TRENDING HOTTER: We will have scattered showers and thunderstorms around in the humid, tropical air over Alabama today and tomorrow, but they should be more scattered in nature as the air aloft becomes warmer, and stability values increase. Look for a partly sunny sky both days with a high close to 90 today, followed by low 90s tomorrow. Odds of any one spot getting wet today is 30/40 percent, and closer to 25 percent tomorrow.
THE ALABAMA WEEKEND: We are forecasting highs in the 92-95 degree range over the weekend with a partly to mostly sunny sky both days. Afternoon thunderstorms are possible, but they should be pretty isolated. We will also have to watch any organized thunderstorm areas that form over Missouri or Arkansas; those could roll into Alabama thanks to a northwest flow aloft. But, it is just about impossible to know in advance if, and when those form. Bottom line is that most of the weekend will be dry, and afternoons will be hot.
NEXT WEEK: The upper ridge over the Deep South will strengthen, meaning a very hot mid-summer week for Alabama. Partly to mostly sunny days with highs in the mid 90s. Afternoon and evening showers and thunderstorms are possible, but they should be pretty widely spaced. See the Weather Xtreme video for maps, graphics, and more details.
TROPICS: Surface observations along with satellite and radar data indicate that an area of low pressure located about 50 miles east of Wilmington, North Carolina, is gradually becoming better defined. The associated showers and thunderstorms are still disorganized, however, and are mostly confined to the east of the center. The low is expected to move northeastward or north-northeastward near or just offshore of the North Carolina Outer Banks later today and then along the mid-Atlantic coast tonight and Friday. Environmental conditions are expected to be conducive for development, and a tropical or subtropical cyclone will likely form later today or tonight.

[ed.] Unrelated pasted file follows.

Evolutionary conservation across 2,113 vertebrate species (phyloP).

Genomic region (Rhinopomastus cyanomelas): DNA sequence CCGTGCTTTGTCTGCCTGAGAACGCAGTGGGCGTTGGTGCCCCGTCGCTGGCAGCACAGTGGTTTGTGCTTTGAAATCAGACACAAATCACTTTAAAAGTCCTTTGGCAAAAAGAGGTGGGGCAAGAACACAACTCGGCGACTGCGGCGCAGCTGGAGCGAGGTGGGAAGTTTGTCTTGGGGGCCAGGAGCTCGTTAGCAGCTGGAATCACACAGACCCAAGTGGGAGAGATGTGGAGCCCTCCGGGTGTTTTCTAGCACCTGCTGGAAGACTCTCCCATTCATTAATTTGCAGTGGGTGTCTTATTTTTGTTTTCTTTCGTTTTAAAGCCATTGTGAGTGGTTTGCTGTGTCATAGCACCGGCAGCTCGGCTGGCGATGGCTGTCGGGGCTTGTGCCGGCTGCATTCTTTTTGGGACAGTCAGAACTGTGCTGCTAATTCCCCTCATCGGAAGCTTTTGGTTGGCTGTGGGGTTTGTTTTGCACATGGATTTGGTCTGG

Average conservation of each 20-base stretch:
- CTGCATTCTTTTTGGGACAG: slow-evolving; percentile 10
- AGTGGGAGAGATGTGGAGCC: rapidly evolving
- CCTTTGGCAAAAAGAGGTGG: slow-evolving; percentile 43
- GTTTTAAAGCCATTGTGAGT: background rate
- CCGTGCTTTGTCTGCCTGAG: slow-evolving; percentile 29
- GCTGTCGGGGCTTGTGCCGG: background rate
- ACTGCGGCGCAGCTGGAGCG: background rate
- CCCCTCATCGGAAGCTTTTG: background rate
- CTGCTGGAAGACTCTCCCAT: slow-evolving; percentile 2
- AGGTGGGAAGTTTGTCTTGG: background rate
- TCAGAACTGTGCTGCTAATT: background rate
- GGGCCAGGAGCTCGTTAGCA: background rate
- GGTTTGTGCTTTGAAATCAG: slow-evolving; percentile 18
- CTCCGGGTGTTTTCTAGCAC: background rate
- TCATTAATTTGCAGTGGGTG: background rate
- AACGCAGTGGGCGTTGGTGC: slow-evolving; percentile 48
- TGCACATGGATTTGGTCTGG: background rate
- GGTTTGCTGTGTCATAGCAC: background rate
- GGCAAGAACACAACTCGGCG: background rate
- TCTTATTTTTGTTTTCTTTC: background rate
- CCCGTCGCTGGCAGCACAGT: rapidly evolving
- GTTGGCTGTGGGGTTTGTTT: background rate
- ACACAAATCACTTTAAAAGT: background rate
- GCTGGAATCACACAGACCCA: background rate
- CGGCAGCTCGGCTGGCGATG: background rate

Regardless of development, the system is expected to produce locally heavy rainfall that could cause some flash flooding across portions of eastern North Carolina, the coastal mid-Atlantic, and southern New England during the next few days. Gusty winds are also possible along the North Carolina Outer Banks today, and along the mid-Atlantic and southern New England coasts Friday and Saturday.
The rest of the Atlantic basin, including the Gulf of Mexico, is quiet.
ON THIS DATE IN 1979: Hurricane Bob was born in the Gulf of Mexico, becoming the first Atlantic Hurricane to be given a male name.
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